Moses Montefiore Temple | WGLT

Moses Montefiore Temple


The Holocaust began 82 years ago this week with Kristallnacht, or “the night of broken glass.” Moses Montefiore in Bloomington on Monday participated in a worldwide remembrance of that night by illuminating its temple.

Woman seated in front of a book cae with her hand on her chest
Colleen Reynolds / WGLT

The COVID-19 pandemic has taken an emotional toll on many, including single fathers and dads who don’t have full-time custody of their children. However, the leader of a state commission to provide positive involvement by both parents in their children’s lives says men have risen to the occasion.

Seats in a Jewish temple

Some churches in Bloomington-Normal are preparing to reopen, now that Gov. JB Pritzker has relaxed rules for places of worship during the pandemic. But others are still keeping their doors closed.

Seats in a Jewish temple

This week, many religiously observant people are trying to find extra meaning in the traditional messages of their faiths as they continue to face the coronavirus pandemic. For Christians, ministers have emphasized the coming of new life to offset the constraints of social distancing and stay-at-home orders.

Niall Kennedy / Licensed under Creative Commons

We think of chocolate as an unalloyed good. People rhapsodize over it. They say they would sooner go without, well, many things, than chocolate. Some even call it a religious experience.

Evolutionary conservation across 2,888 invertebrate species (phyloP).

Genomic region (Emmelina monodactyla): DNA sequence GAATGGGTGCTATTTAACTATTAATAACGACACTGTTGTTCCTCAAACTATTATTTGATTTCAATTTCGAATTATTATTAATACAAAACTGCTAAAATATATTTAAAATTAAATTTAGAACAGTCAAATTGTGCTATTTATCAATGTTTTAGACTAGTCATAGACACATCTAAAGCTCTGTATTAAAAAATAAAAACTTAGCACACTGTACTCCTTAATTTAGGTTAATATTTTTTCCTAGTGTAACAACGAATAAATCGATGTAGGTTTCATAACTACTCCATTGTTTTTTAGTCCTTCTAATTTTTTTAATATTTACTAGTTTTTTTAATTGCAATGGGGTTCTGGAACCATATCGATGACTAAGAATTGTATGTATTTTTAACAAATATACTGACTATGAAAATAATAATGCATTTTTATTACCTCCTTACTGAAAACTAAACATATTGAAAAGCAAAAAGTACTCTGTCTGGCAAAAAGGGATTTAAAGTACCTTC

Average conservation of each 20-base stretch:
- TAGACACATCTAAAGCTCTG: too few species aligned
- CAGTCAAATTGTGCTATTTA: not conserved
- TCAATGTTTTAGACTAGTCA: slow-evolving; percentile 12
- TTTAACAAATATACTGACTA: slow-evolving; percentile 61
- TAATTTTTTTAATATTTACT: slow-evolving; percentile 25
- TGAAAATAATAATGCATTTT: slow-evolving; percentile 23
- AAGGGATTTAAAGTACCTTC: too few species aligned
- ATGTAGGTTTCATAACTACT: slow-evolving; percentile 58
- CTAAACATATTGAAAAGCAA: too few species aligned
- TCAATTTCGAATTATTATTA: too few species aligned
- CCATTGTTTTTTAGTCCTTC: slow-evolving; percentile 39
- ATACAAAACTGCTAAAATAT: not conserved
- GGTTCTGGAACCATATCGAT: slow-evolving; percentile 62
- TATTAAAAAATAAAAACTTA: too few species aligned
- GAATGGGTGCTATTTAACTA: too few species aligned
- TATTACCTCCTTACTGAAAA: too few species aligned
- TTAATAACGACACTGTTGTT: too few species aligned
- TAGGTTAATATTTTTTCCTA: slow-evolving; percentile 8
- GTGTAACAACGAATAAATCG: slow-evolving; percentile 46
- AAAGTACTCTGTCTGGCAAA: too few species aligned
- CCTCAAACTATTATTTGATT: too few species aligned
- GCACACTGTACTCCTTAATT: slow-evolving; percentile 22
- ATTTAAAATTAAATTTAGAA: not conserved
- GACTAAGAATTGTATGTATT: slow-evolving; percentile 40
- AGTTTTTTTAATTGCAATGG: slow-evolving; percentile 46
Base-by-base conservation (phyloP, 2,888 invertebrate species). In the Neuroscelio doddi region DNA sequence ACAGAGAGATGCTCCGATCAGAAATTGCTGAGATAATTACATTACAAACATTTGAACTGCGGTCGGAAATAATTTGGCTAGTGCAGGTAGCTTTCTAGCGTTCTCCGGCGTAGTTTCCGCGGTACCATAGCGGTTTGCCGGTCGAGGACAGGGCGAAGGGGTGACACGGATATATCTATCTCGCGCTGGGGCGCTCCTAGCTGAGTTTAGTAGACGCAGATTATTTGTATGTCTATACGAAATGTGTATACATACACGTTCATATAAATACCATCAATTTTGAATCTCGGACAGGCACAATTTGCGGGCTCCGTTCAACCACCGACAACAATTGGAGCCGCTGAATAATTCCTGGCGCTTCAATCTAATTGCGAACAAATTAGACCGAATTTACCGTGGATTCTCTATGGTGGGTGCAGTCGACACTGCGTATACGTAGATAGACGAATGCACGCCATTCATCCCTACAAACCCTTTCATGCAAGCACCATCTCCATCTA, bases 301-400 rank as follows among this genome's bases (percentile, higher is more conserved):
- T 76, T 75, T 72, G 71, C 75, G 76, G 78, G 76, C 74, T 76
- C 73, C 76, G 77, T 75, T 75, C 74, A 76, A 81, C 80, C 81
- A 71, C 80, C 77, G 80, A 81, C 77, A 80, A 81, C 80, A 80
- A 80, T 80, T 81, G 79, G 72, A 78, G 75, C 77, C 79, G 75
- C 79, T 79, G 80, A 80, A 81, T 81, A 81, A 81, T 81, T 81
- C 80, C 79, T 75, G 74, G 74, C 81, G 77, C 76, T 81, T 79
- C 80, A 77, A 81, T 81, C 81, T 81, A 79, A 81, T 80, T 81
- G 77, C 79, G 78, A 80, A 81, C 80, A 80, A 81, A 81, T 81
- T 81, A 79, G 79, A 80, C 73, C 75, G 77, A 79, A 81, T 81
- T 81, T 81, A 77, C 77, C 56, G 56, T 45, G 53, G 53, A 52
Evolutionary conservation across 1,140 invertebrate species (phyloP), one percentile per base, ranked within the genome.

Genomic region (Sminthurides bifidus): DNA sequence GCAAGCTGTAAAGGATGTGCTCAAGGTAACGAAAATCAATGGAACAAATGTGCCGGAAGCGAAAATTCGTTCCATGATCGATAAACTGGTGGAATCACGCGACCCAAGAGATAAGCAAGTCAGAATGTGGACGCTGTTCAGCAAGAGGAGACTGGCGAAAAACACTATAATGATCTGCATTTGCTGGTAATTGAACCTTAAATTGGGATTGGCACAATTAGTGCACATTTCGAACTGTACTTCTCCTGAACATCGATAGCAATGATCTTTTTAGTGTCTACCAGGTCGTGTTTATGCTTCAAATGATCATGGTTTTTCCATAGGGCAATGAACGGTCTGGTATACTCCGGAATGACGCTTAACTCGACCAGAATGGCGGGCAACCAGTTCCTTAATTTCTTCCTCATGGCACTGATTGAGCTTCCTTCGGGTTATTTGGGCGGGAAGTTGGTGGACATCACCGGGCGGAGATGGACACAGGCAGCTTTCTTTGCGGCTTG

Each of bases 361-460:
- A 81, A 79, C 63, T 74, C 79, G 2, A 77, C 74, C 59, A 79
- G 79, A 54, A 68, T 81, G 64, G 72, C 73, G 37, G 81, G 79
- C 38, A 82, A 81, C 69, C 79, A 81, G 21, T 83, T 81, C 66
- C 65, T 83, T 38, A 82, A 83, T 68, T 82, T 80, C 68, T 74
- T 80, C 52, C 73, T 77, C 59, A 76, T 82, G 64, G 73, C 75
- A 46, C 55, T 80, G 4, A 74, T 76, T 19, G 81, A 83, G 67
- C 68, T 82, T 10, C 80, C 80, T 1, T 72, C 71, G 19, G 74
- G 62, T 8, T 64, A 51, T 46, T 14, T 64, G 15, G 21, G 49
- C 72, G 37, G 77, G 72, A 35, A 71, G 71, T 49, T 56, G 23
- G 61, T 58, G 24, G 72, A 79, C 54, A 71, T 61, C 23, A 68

Mary Cullen / WGLT

A new report from the Anti-Defamation League showed the number of anti-semitic attacks in the U.S. more than doubled from 2017 to 2018. Most recently, it was a shooting during a Passover service in San Diego.

A crod of people with students hugging
Cindy Le / WGLT

The Bloomington-Normal and Illinois State University communities gathered Thursday evening to mourn and rededicate themselves to good in the wake of the temple shootings in Pittsburgh.

Bloomington Temple To Hold Solidarity Shabbat

Oct 31, 2018
Moses Montefiore Temple

Last weekend’s shooting at a Pittsburgh synagogue is only the latest in a recent increase in threats toward the Jewish community. That's according to the Anti-Defamation League, which says antisemitic incidents rose 60 percent from 2016 to 2017.